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  1. #1
    SitePoint Member QRiO's Avatar
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    Post Monitor Resolution Detection

    I am developing a website in which I will support two screen resolutions ( 800X600 & 1024X768 ) by using two different stylesheets for better browsing experience. I need a code to detect resolution and then putting the desired stylesheet in page code at request time. If there is any server side language to be used with it then I can use PHP.

  2. #2
    SitePoint Wizard cmuench's Avatar
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    The following script is what your looking for.
    http://javascript.internet.com/css/s...olution-2.html

  3. #3
    SitePoint Member QRiO's Avatar
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    yep. the correct solution. thanks

    but will it work for Linux/Mac's ?

  4. #4
    SitePoint Wizard cmuench's Avatar
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    It should as its javascript. Put the script up and I will try it on my mac for you.

    P.S. I just did a quick search on google for javascript css changer or something like that.

  5. #5
    SitePoint Aficionado JVLB's Avatar
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    That script does not determine the dimensions of the monitor, but of the browser's display window. It is poorly written, in that it assumes there are only two browsers in the world and tests for them, not for support of the relevant properties. Any time you see a script that tests for userAgent or appName, run. A proper script tests for the property it intends to use, not a browser that uses that property.

    Screen.width and screen.height provide the raw dimensions of the monitor's display area.

  6. #6
    SitePoint Member QRiO's Avatar
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    this means that we have to provide stylesheet switch in our webpages just like new yahoo home page.

  7. #7
    SitePoint Aficionado JVLB's Avatar
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    I'm not sure I follow. Certainly allowing the user to toggle is an option, but with screen.width & height you can determine the monitor's dimensions. Using window.innerWidth and innerHeight, on Mozilla (and many other) browsers and document.body.parentNode.clientWidth and clientHeight for IE (nearly all recent browsers will support this, in addition to IE) you can derive the actual browser display area. One approach or the other should allow an automated selection. (Note: I believe Yahoo! is using cookies to track the user's setting. Not necessarily what one might want to do.)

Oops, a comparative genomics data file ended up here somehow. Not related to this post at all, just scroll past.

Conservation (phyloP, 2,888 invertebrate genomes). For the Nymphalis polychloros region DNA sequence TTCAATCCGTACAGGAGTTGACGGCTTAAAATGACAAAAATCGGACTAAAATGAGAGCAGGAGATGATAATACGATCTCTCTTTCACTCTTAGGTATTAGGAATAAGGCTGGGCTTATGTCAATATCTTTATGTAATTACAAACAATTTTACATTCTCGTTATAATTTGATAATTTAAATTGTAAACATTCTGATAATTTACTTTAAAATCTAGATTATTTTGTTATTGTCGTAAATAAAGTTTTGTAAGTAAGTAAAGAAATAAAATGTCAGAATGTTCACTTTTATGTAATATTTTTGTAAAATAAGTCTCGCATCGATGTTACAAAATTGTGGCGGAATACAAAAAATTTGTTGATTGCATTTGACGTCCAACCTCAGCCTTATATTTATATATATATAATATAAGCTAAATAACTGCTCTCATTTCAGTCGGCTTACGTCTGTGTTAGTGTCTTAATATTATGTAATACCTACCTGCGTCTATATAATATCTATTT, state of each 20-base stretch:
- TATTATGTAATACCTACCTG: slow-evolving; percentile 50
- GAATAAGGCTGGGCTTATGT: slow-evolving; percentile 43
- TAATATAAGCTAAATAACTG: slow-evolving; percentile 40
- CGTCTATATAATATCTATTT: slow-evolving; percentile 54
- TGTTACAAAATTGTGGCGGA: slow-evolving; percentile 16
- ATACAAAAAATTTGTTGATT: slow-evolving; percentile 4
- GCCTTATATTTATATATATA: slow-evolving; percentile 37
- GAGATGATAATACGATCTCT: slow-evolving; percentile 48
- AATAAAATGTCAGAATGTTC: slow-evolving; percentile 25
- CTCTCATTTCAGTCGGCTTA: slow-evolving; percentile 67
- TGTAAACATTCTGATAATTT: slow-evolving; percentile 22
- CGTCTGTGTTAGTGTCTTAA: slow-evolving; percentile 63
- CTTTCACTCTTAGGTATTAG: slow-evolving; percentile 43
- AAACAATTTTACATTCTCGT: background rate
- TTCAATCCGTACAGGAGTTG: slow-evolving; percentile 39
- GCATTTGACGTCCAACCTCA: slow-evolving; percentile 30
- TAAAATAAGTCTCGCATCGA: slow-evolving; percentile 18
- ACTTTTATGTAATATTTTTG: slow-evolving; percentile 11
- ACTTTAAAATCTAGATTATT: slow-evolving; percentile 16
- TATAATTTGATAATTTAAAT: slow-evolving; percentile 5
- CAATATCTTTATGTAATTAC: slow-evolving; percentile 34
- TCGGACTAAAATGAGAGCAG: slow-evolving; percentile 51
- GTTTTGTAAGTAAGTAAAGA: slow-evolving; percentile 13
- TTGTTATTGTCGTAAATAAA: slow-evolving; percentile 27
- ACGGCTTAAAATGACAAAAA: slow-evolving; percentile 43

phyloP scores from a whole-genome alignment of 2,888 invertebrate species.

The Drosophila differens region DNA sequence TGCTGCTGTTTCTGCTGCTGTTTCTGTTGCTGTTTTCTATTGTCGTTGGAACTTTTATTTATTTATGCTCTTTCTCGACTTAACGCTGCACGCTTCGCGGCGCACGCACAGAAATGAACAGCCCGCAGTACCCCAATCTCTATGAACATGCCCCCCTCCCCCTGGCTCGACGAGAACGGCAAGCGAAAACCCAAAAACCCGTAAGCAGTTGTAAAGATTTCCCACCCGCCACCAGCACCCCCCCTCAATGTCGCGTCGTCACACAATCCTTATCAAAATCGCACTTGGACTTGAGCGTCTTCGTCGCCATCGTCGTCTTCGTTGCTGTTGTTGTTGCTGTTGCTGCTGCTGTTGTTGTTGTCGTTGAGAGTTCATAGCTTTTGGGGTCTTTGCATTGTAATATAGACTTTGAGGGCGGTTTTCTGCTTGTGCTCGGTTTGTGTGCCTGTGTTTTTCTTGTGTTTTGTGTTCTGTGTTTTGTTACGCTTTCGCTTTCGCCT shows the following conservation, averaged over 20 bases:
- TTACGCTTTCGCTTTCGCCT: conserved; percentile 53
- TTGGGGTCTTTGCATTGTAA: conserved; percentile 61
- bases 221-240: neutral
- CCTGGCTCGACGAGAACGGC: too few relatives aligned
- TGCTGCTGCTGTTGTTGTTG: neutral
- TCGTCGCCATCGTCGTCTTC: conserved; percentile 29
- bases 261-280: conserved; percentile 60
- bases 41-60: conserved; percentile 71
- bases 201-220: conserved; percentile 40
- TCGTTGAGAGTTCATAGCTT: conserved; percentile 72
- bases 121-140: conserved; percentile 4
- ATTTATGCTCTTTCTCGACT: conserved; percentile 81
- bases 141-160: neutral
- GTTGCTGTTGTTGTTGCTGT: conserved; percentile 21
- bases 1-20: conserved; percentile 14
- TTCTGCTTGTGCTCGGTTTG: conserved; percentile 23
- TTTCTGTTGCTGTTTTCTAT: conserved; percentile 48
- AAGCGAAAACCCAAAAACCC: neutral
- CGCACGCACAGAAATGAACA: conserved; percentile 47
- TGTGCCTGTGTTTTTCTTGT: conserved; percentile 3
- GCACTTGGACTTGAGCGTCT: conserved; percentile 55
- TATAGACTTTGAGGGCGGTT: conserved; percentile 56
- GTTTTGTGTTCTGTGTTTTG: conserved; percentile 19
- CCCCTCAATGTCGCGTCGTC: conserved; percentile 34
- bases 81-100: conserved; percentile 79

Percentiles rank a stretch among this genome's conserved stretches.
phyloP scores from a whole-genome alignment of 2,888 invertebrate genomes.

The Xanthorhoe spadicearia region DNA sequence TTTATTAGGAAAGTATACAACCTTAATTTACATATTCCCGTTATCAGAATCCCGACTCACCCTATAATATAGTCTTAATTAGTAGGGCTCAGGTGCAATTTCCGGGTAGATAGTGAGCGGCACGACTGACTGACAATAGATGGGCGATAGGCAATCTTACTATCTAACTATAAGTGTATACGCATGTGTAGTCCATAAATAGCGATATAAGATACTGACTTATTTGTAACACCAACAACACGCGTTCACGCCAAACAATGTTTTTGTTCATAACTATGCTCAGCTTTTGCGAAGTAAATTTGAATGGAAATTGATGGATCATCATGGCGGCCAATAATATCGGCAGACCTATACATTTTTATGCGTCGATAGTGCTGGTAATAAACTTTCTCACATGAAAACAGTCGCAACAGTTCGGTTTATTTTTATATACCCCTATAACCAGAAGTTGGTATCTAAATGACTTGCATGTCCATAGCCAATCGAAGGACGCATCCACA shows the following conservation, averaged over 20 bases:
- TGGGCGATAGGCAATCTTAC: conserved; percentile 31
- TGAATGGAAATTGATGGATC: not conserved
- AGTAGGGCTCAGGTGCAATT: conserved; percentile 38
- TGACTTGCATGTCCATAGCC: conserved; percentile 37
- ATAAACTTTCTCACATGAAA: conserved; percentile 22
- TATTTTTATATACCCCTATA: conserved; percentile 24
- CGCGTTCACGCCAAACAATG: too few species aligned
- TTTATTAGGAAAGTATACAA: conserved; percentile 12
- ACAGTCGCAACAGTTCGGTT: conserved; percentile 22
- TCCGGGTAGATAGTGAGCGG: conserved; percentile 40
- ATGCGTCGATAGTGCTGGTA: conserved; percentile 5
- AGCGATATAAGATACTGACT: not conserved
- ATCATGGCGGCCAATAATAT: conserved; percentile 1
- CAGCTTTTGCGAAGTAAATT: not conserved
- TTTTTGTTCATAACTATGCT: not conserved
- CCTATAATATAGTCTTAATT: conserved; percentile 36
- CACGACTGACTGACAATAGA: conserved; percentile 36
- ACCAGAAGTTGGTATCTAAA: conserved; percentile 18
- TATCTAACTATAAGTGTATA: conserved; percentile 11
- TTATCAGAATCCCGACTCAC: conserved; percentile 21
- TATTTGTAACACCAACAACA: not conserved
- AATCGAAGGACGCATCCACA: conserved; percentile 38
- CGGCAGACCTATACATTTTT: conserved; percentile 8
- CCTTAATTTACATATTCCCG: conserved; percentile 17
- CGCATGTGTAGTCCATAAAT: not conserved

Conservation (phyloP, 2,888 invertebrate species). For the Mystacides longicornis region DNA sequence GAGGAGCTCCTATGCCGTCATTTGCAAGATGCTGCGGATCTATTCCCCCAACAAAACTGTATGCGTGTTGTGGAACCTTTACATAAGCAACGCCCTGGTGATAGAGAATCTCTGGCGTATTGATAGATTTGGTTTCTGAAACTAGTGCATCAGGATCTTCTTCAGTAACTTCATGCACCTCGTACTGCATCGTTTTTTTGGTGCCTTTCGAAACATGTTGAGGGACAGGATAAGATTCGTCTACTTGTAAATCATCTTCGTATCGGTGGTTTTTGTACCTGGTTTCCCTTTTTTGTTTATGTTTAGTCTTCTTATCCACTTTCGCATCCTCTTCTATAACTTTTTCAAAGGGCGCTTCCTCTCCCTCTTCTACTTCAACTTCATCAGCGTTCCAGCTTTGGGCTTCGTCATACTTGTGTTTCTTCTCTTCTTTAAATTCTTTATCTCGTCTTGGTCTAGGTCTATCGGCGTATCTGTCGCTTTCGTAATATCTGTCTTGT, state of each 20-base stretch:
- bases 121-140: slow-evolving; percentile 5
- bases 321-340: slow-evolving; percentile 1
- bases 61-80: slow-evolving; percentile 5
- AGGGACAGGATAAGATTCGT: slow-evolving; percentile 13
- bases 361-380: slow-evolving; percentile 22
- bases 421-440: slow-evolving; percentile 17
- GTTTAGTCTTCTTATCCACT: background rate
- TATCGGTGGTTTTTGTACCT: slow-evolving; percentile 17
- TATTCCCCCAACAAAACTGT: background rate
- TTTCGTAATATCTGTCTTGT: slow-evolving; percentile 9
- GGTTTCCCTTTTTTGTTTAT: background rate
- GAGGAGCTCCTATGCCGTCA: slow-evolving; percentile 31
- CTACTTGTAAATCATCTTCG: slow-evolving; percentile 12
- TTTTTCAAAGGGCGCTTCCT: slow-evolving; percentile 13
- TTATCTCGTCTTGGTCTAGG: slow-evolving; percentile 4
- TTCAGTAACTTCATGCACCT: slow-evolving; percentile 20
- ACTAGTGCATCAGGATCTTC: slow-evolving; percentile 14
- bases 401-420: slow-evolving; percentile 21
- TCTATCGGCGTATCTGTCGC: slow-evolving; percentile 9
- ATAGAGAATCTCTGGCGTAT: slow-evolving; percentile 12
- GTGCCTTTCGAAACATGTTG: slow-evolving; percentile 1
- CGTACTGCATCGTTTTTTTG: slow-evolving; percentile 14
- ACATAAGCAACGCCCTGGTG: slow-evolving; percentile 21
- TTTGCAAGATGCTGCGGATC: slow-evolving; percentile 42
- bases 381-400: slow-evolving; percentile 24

8. #8
    SitePoint Wizard bronze trophy C. Ankerstjerne's Avatar
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    You could even fetch the browser display width and height, and make a javascript-generated stylesheet, with calculated values for the layout, so that it flushes any browser smoothly.

    I wouldn't do it myself, but it would be a solution.
    Christian Ankerstjerne
    <p<strong<abbr/HTML/ 4 teh win</>
    <>In Soviet Russia, website codes you!

  9. #9
    SitePoint Member QRiO's Avatar
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    no I will also not do that. In that case I will like to put the default layout for 800x600 but for wider resolutions there will be a link, by clicking on it user will be swaped to the stylesheet optimized for 1024x768. The information about user can be stored in cookies.

  10. #10
    &#083;itePoint Aficionado JVLB's Avatar
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    If I might suggest, while it is a good idea to provide the user with the ability to select their display qualities, it would be simple to detect the browser window area (the browser's display area is probably more relevant than the actual monitor specs) and make an automated style selection off of that. Then the user could choose to override the automatic choice, but most users would probably be happy with the automated selection. Obviously, you would need to make the lowest common denominator the default for those without JavaScript enabled.

  11. #11
    SitePoint Member QRiO's Avatar
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    yes your idea is good. perhaps the best one in this condition. lets see what others have to say.

  12. #12
    Programming Since 1978 silver trophybronze trophy felgall's Avatar
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    The best web pages are those that adapt to the resolution your visitor wants to use rather than a specific screen size that bears no relationship to the available display area even where the screen is actually set to a recognised size.
    Stephen J Chapman

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    HTML Help, CSS Help, JavaScript Help, PHP/mySQL Help, blog
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